Influenza A virus (IAV) has its natural reservoir in wild waterfowl, and new human IAVs often contain gene segments originating from avian IAVs. Treatment options for severe human influenza are principally restricted to neuraminidase inhibitors (NAIs), among which oseltamivir is stockpiled in preparedness for influenza pandemics. There is evolutionary pressure in the environment for resistance development to oseltamivir in avian IAVs, as the active metabolite oseltamivir carboxylate (OC) passes largely undegraded through sewage treatment to river water where waterfowl reside. In an in vivo mallard (Anas platyrhynchos) model, we tested if low-pathogenic avian influenza A(H7N9) virus might become resistant if the host was exposed to low levels of OC. Ducks were experimentally infected, and OC was added to their water, after which infection and transmission were maintained by successive introductions of uninfected birds. Daily fecal samples were tested for IAV excretion, genotype, and phenotype. Following mallard exposure to 2.5 μg/liter OC, the resistance-related neuraminidase (NA) I222T substitution, was detected within 2 days during the first passage and was found in all viruses sequenced from subsequently introduced ducks. The substitution generated 8-fold and 2.4-fold increases in the 50% inhibitory concentration (IC50) for OC (P < 0.001) and zanamivir (P = 0.016), respectively. We conclude that OC exposure of IAV hosts, in the same concentration magnitude as found in the environment, may result in amino acid substitutions, leading to changed antiviral sensitivity in an IAV subtype that can be highly pathogenic to humans. Prudent use of oseltamivir and resistance surveillance of IAVs in wild birds are warranted.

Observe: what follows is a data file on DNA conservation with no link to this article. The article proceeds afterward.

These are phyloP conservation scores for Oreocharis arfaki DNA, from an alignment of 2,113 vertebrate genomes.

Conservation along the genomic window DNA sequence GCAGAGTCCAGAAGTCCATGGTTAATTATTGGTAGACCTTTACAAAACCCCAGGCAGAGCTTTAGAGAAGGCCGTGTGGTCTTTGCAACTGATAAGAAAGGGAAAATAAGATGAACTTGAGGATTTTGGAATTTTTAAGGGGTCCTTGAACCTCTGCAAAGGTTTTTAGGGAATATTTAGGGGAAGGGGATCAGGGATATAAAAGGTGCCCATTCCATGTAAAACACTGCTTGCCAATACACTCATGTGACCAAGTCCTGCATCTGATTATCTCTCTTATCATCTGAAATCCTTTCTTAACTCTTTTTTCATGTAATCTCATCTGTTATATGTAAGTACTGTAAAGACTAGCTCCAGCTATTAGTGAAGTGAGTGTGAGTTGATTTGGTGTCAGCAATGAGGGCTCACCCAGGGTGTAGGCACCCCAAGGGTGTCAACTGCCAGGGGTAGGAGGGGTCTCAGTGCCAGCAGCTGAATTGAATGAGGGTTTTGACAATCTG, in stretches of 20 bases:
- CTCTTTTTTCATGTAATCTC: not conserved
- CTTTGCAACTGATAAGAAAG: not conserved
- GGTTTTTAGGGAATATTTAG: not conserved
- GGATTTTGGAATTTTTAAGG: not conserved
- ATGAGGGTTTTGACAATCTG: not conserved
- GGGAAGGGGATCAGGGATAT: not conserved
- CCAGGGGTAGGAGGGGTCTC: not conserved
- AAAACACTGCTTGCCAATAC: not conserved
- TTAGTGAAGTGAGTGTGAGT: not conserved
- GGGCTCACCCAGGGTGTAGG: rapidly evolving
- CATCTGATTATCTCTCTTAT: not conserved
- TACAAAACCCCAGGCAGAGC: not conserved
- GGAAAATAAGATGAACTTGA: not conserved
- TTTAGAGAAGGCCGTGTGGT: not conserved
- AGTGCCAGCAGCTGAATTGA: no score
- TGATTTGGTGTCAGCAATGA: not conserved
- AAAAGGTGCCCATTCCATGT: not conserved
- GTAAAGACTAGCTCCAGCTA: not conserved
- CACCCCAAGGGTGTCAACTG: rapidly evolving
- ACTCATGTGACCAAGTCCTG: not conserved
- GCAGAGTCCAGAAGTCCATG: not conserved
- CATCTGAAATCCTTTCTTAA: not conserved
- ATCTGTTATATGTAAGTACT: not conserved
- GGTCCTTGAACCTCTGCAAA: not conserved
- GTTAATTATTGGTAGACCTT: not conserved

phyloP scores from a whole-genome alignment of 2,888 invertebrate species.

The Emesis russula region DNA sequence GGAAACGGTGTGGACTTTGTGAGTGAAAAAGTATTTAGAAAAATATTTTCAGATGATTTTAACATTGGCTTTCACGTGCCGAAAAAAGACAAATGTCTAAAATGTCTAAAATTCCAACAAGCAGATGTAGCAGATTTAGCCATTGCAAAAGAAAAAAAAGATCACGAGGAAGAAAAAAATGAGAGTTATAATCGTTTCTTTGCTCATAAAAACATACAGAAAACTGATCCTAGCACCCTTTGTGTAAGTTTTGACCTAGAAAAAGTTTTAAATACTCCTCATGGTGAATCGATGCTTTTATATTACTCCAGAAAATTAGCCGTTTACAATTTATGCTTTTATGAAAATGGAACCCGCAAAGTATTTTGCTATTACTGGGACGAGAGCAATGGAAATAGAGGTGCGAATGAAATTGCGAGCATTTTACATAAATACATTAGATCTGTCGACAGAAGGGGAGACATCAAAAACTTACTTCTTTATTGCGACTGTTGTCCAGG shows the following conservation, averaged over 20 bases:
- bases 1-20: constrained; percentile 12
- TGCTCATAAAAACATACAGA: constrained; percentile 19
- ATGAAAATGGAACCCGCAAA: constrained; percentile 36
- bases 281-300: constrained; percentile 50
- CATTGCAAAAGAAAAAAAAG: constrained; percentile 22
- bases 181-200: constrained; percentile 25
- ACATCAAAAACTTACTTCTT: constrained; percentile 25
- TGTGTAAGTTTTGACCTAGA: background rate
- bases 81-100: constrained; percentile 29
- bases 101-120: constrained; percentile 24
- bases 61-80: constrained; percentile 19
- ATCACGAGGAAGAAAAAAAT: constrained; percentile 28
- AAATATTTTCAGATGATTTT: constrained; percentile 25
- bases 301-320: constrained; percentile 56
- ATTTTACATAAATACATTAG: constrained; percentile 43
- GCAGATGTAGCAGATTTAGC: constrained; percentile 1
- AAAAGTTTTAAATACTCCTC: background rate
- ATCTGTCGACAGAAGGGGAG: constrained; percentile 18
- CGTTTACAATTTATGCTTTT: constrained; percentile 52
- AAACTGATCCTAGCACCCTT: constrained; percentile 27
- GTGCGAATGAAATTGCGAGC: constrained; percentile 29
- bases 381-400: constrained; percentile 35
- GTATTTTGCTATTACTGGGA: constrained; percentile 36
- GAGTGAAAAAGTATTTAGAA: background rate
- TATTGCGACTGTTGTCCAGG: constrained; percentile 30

Place, publisher, year, edition, pages